Adobe has change of heart for CS6 upgrade pricing

Stung by customer criticism, Adobe announced that CS3 and CS4 customers will be able to upgrade to CS6, not just be forced to move to a subscription plan.

Stephen Shankland Former Principal Writer
Stephen Shankland worked at CNET from 1998 to 2024 and wrote about processors, digital photography, AI, quantum computing, computer science, materials science, supercomputers, drones, browsers, 3D printing, USB, and new computing technology in general. He has a soft spot in his heart for standards groups and I/O interfaces. His first big scoop was about radioactive cat poop.
Expertise Processors, semiconductors, web browsers, quantum computing, supercomputers, AI, 3D printing, drones, computer science, physics, programming, materials science, USB, UWB, Android, digital photography, science. Credentials
  • Shankland covered the tech industry for more than 25 years and was a science writer for five years before that. He has deep expertise in microprocessors, digital photography, computer hardware and software, internet standards, web technology, and more.
Stephen Shankland
2 min read
Adobe Creative Suite CS5.5

Adobe Systems has responded to complaints about its Creative Suite upgrade prices with a new option for customers who bought earlier versions of the software.

The company, which plans to release its CS6 software bundles in the first half of 2012, had offered upgrades only to those who'd bought CS5 or CS5.5. That raised a ruckus, especially after Scott Kelby, president of the National Association of Photoshop Professionals, griped about the upgrade pricing in an open letter.

Adobe's now changed course with an upgrade offer for CS3 and CS4 users, too. That offer, though not yet detailed, will run through the end of 2012.

The upgrade pricing is for those who want perpetual licenses to Adobe software. But the company is trying to steer people toward a new subscription plan that's the backbone of a new service called the Adobe Creative Cloud.

Before Adobe's change of plan, the subscription would be the only way that customers with CS4 or before could get the CS6 software.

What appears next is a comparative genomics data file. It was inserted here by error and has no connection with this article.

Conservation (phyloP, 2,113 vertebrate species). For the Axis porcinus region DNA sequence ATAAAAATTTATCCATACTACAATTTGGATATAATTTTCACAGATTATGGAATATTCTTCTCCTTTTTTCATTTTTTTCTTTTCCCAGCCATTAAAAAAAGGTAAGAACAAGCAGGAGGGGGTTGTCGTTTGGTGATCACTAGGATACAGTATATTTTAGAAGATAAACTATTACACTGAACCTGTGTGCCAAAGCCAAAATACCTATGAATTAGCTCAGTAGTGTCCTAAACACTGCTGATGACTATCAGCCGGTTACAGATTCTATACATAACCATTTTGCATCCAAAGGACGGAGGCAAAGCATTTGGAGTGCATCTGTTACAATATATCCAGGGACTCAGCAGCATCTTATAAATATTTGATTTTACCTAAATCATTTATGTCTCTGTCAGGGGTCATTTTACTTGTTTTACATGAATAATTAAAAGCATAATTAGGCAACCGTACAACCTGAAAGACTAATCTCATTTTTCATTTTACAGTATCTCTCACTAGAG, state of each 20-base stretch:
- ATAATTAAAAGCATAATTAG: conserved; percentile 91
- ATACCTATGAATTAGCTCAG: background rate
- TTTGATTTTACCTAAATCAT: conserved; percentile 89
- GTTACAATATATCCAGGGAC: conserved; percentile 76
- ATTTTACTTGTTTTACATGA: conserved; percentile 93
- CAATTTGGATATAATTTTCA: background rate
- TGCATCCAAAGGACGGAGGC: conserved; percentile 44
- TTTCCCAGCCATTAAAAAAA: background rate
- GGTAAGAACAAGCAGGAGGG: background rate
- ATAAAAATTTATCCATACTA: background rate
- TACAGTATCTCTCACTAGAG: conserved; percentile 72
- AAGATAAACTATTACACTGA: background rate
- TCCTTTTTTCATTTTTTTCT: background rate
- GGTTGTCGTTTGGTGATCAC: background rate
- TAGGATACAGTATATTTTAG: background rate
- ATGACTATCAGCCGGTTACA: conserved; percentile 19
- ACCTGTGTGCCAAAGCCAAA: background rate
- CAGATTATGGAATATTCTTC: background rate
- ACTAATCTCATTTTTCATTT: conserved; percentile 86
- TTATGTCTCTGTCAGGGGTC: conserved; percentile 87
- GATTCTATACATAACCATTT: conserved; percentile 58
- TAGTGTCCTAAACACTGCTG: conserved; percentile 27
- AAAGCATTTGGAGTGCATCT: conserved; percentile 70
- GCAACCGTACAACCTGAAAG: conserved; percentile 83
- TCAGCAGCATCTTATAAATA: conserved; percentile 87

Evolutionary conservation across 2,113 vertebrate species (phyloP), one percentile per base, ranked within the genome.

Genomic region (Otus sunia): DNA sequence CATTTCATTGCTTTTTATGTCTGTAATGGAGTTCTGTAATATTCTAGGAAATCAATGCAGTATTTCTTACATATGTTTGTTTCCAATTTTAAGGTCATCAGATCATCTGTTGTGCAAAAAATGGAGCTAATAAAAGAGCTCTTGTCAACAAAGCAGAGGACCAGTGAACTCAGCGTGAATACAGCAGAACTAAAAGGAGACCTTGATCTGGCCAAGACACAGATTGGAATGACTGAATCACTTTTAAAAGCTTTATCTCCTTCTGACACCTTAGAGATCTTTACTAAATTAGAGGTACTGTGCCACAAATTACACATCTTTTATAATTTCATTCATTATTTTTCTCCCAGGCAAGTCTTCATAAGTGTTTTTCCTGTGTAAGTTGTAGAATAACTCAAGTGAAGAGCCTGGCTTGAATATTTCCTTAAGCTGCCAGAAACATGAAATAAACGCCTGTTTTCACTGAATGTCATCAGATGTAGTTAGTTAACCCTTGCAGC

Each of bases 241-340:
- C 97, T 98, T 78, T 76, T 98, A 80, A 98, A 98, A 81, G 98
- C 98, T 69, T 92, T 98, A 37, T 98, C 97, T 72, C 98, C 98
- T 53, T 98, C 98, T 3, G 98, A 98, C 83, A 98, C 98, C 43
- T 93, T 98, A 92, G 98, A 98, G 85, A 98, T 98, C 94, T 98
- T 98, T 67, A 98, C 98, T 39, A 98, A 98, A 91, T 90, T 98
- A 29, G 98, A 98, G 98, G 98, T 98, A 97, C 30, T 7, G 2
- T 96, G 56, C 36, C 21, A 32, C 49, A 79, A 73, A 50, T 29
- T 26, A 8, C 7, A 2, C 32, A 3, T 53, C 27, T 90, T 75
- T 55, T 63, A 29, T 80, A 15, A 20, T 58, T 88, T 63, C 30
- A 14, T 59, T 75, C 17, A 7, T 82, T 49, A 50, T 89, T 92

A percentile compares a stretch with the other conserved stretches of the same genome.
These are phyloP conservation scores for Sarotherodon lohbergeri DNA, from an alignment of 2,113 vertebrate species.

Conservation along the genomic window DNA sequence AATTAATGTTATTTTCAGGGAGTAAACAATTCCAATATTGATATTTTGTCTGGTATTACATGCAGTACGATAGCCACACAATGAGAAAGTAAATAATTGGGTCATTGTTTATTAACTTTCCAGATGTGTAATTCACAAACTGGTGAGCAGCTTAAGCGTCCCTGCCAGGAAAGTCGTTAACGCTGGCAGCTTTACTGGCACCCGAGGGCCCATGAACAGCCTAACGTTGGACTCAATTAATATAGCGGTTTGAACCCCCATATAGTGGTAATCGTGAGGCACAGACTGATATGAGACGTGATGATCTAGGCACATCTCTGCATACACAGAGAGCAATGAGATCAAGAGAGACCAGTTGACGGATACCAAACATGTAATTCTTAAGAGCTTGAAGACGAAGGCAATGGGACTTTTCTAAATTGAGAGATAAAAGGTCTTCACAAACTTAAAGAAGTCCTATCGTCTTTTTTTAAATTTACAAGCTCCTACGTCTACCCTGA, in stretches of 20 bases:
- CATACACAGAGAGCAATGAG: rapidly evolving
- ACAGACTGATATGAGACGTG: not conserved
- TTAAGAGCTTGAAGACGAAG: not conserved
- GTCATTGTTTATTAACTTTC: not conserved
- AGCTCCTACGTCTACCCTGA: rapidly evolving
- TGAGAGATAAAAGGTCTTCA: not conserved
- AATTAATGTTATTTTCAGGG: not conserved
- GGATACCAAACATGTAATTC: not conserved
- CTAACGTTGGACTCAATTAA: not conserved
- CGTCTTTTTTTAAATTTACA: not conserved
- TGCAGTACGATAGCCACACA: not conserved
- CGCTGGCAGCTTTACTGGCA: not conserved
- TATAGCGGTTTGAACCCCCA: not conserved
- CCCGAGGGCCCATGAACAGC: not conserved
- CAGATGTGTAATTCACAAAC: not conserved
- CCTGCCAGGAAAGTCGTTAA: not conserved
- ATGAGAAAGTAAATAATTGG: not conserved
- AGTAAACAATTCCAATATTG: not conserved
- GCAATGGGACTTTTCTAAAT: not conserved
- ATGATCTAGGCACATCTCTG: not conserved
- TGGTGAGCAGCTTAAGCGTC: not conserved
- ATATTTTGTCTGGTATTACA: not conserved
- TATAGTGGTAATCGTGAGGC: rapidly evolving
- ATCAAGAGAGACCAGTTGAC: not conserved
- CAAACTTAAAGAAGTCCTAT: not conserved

The subscription plan offers monthly or annual rates that entitle subscribers to anything from Photoshop, Illustrator, InDesign, After Effects, or Premiere Pro individually to the full Master Collection that's got the whole kit and caboodle. Also included is 20GB of online storage space to share and synchronize files, access to the TypeKit service for Web fonts, use of the Digital Publishing Suite to turn content into iPad apps, and the Touch range of apps for Android and iOS tablets.

John Nack, an Adobe principal product manager, bemoaned the situation today in a blog post:

What sucks is that the very real advantages of subscriptions (most notably, faster access to feature improvements) have gotten drowned out by the perceived disadvantages. The whole story is clumsy because Adobe hasn't announced a CS6 version, or any real details about pricing, etc. Now's not the time for that (sorry-I wish we could share more right now), so I can only ask for your patience. Subscriptions will be more interesting & attractive than you might think, so please stay tuned.

The subscription cost today ranges. Annual Photoshop subscriptions cost $29 per month while month-to-month ones cost $49; Master Collection costs $129 per month for the annual subscription or $199 per month for the month-to-month rate.

In comparison, Master Collection without the other Creative Cloud elements costs $2,599 new or $899 to upgrade--at present.

It's tough to make such a profound pricing change for software that's got such a long history and that people are accustomed to owning forever. Adding some incentives to the mix--new features or lower prices--is really the only way Adobe can allay the concerns. So it's good to hear that there could be a bit more carrot and a bit less stick to this program.